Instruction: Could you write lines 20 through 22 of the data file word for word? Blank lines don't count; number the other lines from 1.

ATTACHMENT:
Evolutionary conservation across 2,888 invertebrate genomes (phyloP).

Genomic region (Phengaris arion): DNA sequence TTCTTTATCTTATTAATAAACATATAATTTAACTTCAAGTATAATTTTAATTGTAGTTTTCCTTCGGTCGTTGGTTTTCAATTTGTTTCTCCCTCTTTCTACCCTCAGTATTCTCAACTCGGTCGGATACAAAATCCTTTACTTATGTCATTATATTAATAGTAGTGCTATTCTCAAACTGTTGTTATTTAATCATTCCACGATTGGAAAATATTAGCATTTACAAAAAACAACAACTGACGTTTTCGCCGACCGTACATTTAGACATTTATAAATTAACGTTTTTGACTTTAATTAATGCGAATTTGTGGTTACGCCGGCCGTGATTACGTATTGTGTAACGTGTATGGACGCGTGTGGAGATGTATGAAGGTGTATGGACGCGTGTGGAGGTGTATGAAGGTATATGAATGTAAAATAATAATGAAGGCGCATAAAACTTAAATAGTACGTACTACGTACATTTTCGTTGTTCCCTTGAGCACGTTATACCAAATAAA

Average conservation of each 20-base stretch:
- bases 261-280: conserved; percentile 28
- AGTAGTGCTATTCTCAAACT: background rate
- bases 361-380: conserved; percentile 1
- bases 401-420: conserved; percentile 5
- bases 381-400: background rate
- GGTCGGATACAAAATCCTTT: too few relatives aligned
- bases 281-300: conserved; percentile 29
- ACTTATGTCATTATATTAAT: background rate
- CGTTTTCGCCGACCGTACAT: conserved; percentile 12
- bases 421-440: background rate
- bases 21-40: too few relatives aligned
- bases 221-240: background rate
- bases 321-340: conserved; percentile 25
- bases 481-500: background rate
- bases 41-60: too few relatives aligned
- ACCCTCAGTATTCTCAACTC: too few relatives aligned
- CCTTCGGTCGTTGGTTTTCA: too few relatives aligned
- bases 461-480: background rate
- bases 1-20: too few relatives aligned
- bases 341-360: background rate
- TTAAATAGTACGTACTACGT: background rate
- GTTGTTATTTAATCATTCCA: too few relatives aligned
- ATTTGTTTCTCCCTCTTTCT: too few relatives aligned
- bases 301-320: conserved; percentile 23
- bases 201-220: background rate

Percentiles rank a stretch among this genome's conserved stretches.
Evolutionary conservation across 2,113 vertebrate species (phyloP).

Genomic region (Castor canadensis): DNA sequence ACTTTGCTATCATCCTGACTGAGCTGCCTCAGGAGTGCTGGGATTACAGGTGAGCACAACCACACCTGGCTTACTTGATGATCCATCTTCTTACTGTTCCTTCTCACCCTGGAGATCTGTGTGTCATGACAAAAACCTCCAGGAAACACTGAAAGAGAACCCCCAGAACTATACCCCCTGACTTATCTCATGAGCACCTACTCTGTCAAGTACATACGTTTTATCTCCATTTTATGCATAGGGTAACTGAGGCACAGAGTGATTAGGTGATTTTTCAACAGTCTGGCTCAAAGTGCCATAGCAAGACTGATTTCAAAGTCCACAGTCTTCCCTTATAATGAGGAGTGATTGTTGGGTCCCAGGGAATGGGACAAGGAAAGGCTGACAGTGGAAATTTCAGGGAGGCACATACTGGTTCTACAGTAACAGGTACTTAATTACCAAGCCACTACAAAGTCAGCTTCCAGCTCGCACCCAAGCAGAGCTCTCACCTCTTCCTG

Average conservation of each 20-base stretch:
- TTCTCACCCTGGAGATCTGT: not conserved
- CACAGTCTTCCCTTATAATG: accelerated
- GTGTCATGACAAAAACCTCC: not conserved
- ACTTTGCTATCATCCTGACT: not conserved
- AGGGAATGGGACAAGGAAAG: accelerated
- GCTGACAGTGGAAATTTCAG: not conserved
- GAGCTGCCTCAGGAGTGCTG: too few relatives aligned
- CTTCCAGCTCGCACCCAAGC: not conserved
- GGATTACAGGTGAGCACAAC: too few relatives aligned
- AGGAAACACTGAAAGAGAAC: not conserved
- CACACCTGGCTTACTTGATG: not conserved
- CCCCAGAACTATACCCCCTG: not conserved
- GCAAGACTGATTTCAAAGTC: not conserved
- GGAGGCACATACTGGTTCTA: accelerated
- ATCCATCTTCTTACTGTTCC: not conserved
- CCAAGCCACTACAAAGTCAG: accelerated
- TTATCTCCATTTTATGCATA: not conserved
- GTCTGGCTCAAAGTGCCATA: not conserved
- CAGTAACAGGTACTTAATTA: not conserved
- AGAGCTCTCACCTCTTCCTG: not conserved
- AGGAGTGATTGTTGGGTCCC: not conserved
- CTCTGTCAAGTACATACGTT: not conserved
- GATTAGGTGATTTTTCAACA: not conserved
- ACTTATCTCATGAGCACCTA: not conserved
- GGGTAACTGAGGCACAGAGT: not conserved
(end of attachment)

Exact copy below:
- CCTTCGGTCGTTGGTTTTCA: too few relatives aligned
- bases 461-480: background rate
- bases 1-20: too few relatives aligned